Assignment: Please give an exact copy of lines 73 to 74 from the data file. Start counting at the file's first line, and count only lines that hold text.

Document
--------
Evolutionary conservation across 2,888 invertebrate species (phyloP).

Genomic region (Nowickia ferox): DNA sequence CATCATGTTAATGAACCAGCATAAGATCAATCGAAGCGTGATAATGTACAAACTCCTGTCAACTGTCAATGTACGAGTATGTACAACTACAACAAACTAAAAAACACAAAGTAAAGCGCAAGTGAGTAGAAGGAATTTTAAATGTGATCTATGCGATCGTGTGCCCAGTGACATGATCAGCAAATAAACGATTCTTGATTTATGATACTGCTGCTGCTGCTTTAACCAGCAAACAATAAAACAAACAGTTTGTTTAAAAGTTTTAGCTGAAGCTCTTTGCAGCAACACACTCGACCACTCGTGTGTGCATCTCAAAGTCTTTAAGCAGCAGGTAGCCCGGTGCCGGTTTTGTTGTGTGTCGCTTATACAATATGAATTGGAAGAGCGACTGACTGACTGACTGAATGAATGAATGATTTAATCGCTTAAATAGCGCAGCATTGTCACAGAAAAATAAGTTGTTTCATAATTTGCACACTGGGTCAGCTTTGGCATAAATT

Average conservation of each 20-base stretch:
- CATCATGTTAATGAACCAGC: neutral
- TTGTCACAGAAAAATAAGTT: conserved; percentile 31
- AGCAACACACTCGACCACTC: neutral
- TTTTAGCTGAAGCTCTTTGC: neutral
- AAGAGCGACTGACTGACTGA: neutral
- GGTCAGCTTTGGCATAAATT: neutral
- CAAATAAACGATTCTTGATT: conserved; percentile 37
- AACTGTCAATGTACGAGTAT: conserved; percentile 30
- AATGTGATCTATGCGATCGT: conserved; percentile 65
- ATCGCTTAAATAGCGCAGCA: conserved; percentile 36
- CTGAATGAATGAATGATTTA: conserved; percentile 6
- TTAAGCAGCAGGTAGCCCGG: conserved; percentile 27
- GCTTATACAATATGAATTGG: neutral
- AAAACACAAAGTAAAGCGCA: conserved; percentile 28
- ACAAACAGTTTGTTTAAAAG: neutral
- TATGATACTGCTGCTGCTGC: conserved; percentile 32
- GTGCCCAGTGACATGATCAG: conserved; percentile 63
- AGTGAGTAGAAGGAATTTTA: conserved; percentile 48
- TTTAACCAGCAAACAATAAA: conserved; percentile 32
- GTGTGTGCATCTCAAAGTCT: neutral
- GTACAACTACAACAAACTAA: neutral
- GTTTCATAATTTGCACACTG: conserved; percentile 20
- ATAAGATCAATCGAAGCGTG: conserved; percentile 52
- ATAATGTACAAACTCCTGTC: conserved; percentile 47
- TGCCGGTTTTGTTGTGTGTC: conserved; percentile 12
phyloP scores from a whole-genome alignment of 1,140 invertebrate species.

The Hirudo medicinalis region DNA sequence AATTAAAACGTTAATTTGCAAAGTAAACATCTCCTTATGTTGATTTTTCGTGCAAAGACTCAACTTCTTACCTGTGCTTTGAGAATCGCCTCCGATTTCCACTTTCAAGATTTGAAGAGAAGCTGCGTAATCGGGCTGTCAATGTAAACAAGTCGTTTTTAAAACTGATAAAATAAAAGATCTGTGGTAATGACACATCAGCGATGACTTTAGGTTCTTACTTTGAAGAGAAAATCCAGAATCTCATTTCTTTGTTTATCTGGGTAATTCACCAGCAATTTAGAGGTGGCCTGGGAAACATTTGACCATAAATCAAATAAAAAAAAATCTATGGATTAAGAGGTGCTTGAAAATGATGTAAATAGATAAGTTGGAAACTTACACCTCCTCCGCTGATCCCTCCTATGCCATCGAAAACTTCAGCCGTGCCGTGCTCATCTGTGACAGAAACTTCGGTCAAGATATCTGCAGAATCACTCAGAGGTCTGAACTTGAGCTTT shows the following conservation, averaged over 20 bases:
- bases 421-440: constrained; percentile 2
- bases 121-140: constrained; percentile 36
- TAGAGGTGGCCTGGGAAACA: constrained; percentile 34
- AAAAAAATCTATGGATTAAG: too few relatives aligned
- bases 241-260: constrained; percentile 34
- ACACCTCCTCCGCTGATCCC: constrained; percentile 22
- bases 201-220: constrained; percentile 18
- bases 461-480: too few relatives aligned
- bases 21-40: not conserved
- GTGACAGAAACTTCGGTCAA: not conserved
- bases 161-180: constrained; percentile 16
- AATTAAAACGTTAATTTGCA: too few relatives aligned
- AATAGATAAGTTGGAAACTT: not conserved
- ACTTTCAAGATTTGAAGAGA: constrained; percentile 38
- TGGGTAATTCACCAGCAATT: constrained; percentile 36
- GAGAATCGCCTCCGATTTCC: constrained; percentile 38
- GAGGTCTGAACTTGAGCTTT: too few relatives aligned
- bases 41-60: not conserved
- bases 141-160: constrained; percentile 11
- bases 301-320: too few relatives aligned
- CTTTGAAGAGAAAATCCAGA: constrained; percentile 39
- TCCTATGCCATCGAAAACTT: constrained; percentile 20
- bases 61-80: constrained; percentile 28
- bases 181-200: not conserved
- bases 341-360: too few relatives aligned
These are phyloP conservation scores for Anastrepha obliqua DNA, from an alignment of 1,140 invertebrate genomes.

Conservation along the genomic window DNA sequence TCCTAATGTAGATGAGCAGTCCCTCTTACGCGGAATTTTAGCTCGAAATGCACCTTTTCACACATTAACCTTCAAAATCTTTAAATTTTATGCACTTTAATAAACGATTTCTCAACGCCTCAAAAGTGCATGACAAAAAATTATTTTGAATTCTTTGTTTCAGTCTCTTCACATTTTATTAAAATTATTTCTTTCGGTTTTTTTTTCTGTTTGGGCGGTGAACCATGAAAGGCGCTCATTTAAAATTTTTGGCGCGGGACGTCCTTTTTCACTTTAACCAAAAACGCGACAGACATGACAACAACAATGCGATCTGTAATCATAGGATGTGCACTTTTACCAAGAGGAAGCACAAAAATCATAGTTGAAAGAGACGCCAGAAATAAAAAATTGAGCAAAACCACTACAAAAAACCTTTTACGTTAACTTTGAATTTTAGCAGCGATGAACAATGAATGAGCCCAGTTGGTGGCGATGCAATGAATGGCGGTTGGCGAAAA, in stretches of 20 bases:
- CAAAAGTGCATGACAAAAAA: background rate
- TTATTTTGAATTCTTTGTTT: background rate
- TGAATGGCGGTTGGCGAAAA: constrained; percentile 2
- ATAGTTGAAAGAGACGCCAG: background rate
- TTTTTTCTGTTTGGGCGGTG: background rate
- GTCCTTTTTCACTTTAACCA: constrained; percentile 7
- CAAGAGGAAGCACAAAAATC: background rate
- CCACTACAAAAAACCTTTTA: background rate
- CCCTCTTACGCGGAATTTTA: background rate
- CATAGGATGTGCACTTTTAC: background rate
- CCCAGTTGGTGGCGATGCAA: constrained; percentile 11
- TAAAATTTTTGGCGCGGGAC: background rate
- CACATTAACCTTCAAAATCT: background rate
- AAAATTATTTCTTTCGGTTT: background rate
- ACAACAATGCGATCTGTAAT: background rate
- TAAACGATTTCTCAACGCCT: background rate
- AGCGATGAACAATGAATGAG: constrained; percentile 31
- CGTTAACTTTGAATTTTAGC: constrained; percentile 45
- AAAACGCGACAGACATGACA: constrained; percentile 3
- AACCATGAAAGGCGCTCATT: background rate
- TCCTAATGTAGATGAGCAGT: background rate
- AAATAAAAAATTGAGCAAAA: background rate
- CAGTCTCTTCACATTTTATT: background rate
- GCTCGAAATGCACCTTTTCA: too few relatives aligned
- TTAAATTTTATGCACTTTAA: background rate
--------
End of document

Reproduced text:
- TAAACGATTTCTCAACGCCT: background rate
- AGCGATGAACAATGAATGAG: constrained; percentile 31